Published: Tues., February 19, 2019, by Kymberly Caddell
As graduate students, we are expected to be the elite. We are expected to be better and know better. We are expected to be role models and leaders to undergraduates, produce meaningful research that is publishable, secure funding, and earn above average grades, all while most of us live on a salary that barely meets our basic needs. Unfortunately, the pressure and expectation of being elite can sometimes be too much. None of us want to admit that it is sometimes too overwhelming or too difficult, but the reality is that none of us are perfect, and all of us are humans. However, we push our mental health to the side as we focus on studying and producing research, forgetting about all the other parts that make us happy. Unfortunately, mental health in graduate school has become a serious issue, but fortunately there is a great resource on campus through Big Red Resilience and Well-Being where we can discuss our issues with real students who are going through the same issues we are and it’s called well-being coaching which will be discussed later.
Graduate Students’ Mental Health
There are several parts of graduate school that are challenging which is no surprise to most. What is a surprise, is the extremely high numbers of depression and anxiety experienced by many students across campuses in the United States due to the challenges of graduate school. One study in Nature Biotechnology found that of the 2,279 graduate students from 26 countries, 39% had moderate to severe depression, compared to just 6% in the general population!
Several factors contribute to the unique challenges graduate students face. This can include social isolation due to the nature of much of our research or having to move to a new state, country, or city for graduate school without knowing anyone. Another contributing factor could be lack of support from advisors. Advisors play a very large role in graduate students’ lives and when this relationship is tumultuous, it is often difficult for us to know what to do or who to turn to for help. Also, a very large factor that could explain the high rates of depression and anxiety in graduate school is finances. If we are lucky enough to secure funding through a research assistantship or teaching assistantship, it is often barely enough to meet our basic needs. This is probably one of the most significant stressors in graduate school. Fortunately, there is help for all the stress we experience throughout graduate school, and it is right on campus.
Big Red Resilience and Well-Being is a new organization on campus dedicated to makings sure all students are happy and healthy. They focus on the nine dimensions of well-being which include career, cultural, emotional, environmental, financial, intellectual, physical, social, and spiritual well-being. As graduate students, we tend to force ourselves into only focusing on the intellectual dimension or career dimension of well-being, but may forget about the social, spiritual, or physical. Big Red Resilience and Well-Being assists students to go beyond just self-care, but develop a wholistic life through all nine dimensions. They cultivate these nine dimensions in students and staff through educational outreach, connecting students to resources across campus, as well as well-being coaching, which is a great way to connect with other students who may be experiencing the same issues as you.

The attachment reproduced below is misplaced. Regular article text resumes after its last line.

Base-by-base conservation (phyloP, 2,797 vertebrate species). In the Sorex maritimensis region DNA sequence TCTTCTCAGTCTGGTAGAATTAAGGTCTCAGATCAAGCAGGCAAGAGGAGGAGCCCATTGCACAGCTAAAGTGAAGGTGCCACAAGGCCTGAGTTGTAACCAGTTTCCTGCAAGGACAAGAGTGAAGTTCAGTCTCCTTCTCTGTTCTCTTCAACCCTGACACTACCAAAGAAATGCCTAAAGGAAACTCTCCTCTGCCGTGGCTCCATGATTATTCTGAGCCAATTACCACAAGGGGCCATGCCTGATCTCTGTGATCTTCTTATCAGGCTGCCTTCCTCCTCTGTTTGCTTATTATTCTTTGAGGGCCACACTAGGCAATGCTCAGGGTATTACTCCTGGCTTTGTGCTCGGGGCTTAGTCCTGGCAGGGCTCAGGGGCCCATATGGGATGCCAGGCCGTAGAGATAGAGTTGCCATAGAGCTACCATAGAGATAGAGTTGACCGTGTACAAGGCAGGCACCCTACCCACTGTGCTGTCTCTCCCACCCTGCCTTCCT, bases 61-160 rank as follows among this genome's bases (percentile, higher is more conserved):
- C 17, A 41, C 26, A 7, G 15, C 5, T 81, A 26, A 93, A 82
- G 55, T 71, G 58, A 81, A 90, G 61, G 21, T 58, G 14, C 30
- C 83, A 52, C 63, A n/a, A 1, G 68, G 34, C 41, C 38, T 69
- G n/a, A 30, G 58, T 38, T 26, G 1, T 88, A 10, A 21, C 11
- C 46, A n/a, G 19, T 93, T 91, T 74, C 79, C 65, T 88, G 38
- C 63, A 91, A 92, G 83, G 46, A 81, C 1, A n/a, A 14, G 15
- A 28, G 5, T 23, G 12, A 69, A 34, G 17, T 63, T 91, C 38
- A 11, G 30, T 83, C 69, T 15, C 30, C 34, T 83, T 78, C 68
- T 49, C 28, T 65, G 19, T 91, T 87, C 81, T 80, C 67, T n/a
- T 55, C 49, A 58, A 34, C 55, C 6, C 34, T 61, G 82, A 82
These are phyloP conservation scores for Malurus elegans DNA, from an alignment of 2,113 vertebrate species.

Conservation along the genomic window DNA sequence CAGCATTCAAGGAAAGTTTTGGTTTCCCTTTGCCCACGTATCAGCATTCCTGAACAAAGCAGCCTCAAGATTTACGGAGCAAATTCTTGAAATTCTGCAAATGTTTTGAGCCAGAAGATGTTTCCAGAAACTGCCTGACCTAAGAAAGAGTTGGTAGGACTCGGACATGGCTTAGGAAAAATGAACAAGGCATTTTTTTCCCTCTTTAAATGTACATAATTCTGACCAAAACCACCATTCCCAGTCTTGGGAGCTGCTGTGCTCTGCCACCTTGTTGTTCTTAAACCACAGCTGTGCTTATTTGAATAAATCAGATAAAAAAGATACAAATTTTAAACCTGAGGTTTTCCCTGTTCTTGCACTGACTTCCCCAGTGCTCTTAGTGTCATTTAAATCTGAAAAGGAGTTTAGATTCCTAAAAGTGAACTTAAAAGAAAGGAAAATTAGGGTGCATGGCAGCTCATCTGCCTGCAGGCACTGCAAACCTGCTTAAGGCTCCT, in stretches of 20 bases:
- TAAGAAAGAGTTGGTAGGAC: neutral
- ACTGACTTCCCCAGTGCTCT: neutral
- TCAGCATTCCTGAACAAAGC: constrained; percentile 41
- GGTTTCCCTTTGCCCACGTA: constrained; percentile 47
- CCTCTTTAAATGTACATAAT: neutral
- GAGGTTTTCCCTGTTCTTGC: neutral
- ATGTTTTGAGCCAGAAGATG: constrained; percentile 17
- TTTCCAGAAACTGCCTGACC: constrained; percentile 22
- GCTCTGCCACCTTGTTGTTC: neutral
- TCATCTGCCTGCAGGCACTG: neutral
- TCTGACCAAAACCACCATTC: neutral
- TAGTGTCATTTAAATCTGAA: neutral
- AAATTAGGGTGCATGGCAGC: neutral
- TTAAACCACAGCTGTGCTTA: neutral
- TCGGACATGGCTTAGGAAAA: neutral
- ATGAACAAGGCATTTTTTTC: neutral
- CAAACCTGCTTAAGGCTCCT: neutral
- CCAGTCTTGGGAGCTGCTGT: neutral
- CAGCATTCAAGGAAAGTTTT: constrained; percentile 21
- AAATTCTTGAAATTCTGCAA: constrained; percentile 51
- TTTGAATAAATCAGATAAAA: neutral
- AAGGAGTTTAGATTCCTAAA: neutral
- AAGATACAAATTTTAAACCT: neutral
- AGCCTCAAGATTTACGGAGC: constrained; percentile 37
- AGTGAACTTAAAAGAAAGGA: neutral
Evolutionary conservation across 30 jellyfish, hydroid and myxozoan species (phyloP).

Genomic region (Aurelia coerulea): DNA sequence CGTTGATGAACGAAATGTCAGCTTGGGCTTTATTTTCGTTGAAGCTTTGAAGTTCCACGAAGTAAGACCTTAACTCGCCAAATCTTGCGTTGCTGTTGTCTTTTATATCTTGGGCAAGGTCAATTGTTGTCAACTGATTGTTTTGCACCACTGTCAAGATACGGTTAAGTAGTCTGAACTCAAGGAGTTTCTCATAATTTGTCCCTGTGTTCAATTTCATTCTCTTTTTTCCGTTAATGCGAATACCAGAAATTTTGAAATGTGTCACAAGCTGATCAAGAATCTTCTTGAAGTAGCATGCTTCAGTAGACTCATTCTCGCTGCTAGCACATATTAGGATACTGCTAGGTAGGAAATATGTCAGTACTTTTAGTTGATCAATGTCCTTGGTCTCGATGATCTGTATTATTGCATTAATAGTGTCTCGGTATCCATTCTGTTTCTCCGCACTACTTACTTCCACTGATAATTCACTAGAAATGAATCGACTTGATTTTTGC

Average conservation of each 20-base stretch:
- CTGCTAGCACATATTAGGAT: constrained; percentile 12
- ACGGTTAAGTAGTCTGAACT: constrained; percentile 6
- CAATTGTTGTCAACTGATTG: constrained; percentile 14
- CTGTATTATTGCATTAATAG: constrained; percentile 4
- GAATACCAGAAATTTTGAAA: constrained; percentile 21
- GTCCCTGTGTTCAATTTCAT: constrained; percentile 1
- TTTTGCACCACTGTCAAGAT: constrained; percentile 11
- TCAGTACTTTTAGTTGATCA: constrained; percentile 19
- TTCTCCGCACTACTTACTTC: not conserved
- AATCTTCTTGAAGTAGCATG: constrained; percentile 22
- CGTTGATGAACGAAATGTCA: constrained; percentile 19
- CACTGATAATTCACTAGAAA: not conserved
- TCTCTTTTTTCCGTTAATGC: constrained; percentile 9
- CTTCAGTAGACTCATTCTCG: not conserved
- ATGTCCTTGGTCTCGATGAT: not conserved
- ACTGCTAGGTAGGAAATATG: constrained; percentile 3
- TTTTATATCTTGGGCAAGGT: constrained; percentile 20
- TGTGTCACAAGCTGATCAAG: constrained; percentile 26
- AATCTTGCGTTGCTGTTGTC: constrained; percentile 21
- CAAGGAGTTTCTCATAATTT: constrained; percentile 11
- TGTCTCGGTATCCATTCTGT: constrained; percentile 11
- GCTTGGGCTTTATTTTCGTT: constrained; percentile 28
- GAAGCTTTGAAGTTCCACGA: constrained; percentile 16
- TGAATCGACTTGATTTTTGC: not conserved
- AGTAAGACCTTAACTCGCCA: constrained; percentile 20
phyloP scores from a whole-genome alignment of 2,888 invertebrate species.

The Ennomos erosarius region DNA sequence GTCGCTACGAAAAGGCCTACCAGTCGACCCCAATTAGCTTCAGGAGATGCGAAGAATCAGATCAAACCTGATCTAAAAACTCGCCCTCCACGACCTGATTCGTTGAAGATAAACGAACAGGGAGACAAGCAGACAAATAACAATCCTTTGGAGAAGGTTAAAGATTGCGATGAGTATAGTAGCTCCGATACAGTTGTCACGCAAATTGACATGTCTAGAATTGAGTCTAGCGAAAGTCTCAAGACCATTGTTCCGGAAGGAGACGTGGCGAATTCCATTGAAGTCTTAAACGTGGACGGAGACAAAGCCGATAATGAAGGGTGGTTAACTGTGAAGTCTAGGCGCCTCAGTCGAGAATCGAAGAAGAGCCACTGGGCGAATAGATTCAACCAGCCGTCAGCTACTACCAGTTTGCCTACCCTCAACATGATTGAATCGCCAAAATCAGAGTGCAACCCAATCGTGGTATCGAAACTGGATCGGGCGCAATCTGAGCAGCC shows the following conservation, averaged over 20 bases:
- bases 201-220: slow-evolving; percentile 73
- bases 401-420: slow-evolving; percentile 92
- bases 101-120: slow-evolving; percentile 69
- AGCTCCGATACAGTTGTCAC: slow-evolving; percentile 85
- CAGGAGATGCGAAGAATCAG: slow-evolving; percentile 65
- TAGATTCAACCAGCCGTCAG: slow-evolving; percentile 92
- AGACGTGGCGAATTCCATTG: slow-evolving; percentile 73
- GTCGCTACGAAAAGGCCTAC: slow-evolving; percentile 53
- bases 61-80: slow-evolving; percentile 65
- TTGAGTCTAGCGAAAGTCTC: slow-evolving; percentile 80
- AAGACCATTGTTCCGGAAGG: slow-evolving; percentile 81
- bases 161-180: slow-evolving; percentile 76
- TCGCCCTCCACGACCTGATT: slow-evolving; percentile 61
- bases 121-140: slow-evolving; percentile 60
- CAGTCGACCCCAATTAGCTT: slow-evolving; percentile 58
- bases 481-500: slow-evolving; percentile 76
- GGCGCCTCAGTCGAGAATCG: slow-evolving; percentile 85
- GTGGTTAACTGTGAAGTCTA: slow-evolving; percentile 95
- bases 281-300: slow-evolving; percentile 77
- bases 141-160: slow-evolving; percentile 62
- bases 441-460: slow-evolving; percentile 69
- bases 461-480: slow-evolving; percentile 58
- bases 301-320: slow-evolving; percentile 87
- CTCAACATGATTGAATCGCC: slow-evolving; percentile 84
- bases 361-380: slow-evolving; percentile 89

Well-being coaching is a great way for us as graduate students to reach out and get support from people just like us, graduate students. Well-being coaching is similar to a peer mentoring relationship in which you are able to talk to, connect with, and have fun with someone just like you. Students can make an appointment with a well-being coach by clicking on this link. You can meet with a well-being coach just once to vent, or you can meet multiple times. Well-being coaching is different than therapy, because you are meeting with someone just like you, a fellow graduate student, but they are simply trained in how to help develop a better you! Also, although the first meeting will be in an office-like room, well-being coaching sessions can take place anywhere the coach and mentee feel comfortable which can include working out together, grabbing coffee, going to events together, or just simply talking. You can make it what you want based on the dimensions of well-being you want to focus on.
Well-being coaching is also a great opportunity to increase your own well-being! If you feel like helping students develop themselves is something you are interested in, you can also become a coach. It is volunteer-based and would require some training, but the experience from helping other fellow students is unforgettable. If you are interested in becoming a coach, you can visit the same link above to sign up and learn more.
Graduate school is hard, and it is okay not to be okay. Recognizing that we are all human, we all struggle, and we all need a little help sometimes is okay. The extremely high rates of anxiety and depression in graduate students are alarming, but well-being coaching is one way to help manage some of the stress experienced from the pressure of trying to be elite in graduate school. For more information on Big Red Resilience and Well-Being, go to this website.